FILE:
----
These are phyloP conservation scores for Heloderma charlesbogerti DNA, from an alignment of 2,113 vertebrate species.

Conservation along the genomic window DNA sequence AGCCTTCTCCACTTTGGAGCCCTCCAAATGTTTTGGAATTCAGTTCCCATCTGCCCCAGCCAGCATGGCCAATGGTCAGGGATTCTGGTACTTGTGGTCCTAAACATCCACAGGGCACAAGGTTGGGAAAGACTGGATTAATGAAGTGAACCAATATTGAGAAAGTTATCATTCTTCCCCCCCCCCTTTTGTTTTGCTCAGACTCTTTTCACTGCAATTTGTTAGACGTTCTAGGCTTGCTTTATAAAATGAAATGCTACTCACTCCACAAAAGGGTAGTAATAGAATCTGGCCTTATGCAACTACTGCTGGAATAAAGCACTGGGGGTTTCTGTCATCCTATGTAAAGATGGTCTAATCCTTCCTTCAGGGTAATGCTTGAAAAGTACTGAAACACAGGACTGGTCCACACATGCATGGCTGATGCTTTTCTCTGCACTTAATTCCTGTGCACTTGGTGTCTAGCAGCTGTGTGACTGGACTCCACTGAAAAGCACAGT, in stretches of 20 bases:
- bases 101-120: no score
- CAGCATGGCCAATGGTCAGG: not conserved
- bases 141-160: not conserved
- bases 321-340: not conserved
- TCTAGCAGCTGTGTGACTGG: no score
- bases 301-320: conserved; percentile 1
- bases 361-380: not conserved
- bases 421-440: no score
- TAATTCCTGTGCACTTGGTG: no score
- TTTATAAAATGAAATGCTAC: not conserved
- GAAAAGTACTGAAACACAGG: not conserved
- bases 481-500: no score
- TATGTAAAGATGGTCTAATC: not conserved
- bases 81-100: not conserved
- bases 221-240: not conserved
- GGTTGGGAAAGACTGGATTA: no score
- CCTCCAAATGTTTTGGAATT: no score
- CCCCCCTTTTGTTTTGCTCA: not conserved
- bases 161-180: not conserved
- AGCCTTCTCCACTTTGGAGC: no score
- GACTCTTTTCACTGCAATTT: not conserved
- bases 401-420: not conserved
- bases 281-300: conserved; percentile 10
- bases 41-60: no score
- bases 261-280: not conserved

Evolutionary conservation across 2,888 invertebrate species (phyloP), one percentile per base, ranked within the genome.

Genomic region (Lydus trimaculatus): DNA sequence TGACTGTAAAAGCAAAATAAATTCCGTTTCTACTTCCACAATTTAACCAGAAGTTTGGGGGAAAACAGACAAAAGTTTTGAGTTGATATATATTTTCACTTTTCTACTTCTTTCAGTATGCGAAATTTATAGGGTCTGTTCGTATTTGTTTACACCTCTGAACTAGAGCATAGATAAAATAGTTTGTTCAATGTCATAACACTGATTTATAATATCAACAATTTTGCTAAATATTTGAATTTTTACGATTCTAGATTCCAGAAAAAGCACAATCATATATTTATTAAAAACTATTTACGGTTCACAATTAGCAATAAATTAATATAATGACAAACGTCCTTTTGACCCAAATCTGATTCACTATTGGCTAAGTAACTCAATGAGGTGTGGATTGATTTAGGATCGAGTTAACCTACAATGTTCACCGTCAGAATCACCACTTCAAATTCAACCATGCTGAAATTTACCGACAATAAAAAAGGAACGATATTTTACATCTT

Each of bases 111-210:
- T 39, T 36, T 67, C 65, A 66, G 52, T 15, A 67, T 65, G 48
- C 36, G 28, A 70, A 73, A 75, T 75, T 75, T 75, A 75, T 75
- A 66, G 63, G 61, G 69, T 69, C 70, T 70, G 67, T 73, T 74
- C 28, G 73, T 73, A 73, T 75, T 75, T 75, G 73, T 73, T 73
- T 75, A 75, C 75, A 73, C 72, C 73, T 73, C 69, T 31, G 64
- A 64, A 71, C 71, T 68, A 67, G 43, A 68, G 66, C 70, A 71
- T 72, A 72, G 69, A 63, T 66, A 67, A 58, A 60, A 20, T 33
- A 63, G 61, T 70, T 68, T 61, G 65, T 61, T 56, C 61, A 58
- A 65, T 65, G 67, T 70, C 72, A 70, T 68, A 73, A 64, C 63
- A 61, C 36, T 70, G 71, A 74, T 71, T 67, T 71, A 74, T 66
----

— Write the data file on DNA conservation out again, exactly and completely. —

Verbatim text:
These are phyloP conservation scores for Heloderma charlesbogerti DNA, from an alignment of 2,113 vertebrate species.

Conservation along the genomic window DNA sequence AGCCTTCTCCACTTTGGAGCCCTCCAAATGTTTTGGAATTCAGTTCCCATCTGCCCCAGCCAGCATGGCCAATGGTCAGGGATTCTGGTACTTGTGGTCCTAAACATCCACAGGGCACAAGGTTGGGAAAGACTGGATTAATGAAGTGAACCAATATTGAGAAAGTTATCATTCTTCCCCCCCCCCTTTTGTTTTGCTCAGACTCTTTTCACTGCAATTTGTTAGACGTTCTAGGCTTGCTTTATAAAATGAAATGCTACTCACTCCACAAAAGGGTAGTAATAGAATCTGGCCTTATGCAACTACTGCTGGAATAAAGCACTGGGGGTTTCTGTCATCCTATGTAAAGATGGTCTAATCCTTCCTTCAGGGTAATGCTTGAAAAGTACTGAAACACAGGACTGGTCCACACATGCATGGCTGATGCTTTTCTCTGCACTTAATTCCTGTGCACTTGGTGTCTAGCAGCTGTGTGACTGGACTCCACTGAAAAGCACAGT, in stretches of 20 bases:
- bases 101-120: no score
- CAGCATGGCCAATGGTCAGG: not conserved
- bases 141-160: not conserved
- bases 321-340: not conserved
- TCTAGCAGCTGTGTGACTGG: no score
- bases 301-320: conserved; percentile 1
- bases 361-380: not conserved
- bases 421-440: no score
- TAATTCCTGTGCACTTGGTG: no score
- TTTATAAAATGAAATGCTAC: not conserved
- GAAAAGTACTGAAACACAGG: not conserved
- bases 481-500: no score
- TATGTAAAGATGGTCTAATC: not conserved
- bases 81-100: not conserved
- bases 221-240: not conserved
- GGTTGGGAAAGACTGGATTA: no score
- CCTCCAAATGTTTTGGAATT: no score
- CCCCCCTTTTGTTTTGCTCA: not conserved
- bases 161-180: not conserved
- AGCCTTCTCCACTTTGGAGC: no score
- GACTCTTTTCACTGCAATTT: not conserved
- bases 401-420: not conserved
- bases 281-300: conserved; percentile 10
- bases 41-60: no score
- bases 261-280: not conserved

Evolutionary conservation across 2,888 invertebrate species (phyloP), one percentile per base, ranked within the genome.

Genomic region (Lydus trimaculatus): DNA sequence TGACTGTAAAAGCAAAATAAATTCCGTTTCTACTTCCACAATTTAACCAGAAGTTTGGGGGAAAACAGACAAAAGTTTTGAGTTGATATATATTTTCACTTTTCTACTTCTTTCAGTATGCGAAATTTATAGGGTCTGTTCGTATTTGTTTACACCTCTGAACTAGAGCATAGATAAAATAGTTTGTTCAATGTCATAACACTGATTTATAATATCAACAATTTTGCTAAATATTTGAATTTTTACGATTCTAGATTCCAGAAAAAGCACAATCATATATTTATTAAAAACTATTTACGGTTCACAATTAGCAATAAATTAATATAATGACAAACGTCCTTTTGACCCAAATCTGATTCACTATTGGCTAAGTAACTCAATGAGGTGTGGATTGATTTAGGATCGAGTTAACCTACAATGTTCACCGTCAGAATCACCACTTCAAATTCAACCATGCTGAAATTTACCGACAATAAAAAAGGAACGATATTTTACATCTT

Each of bases 111-210:
- T 39, T 36, T 67, C 65, A 66, G 52, T 15, A 67, T 65, G 48
- C 36, G 28, A 70, A 73, A 75, T 75, T 75, T 75, A 75, T 75
- A 66, G 63, G 61, G 69, T 69, C 70, T 70, G 67, T 73, T 74
- C 28, G 73, T 73, A 73, T 75, T 75, T 75, G 73, T 73, T 73
- T 75, A 75, C 75, A 73, C 72, C 73, T 73, C 69, T 31, G 64
- A 64, A 71, C 71, T 68, A 67, G 43, A 68, G 66, C 70, A 71
- T 72, A 72, G 69, A 63, T 66, A 67, A 58, A 60, A 20, T 33
- A 63, G 61, T 70, T 68, T 61, G 65, T 61, T 56, C 61, A 58
- A 65, T 65, G 67, T 70, C 72, A 70, T 68, A 73, A 64, C 63
- A 61, C 36, T 70, G 71, A 74, T 71, T 67, T 71, A 74, T 66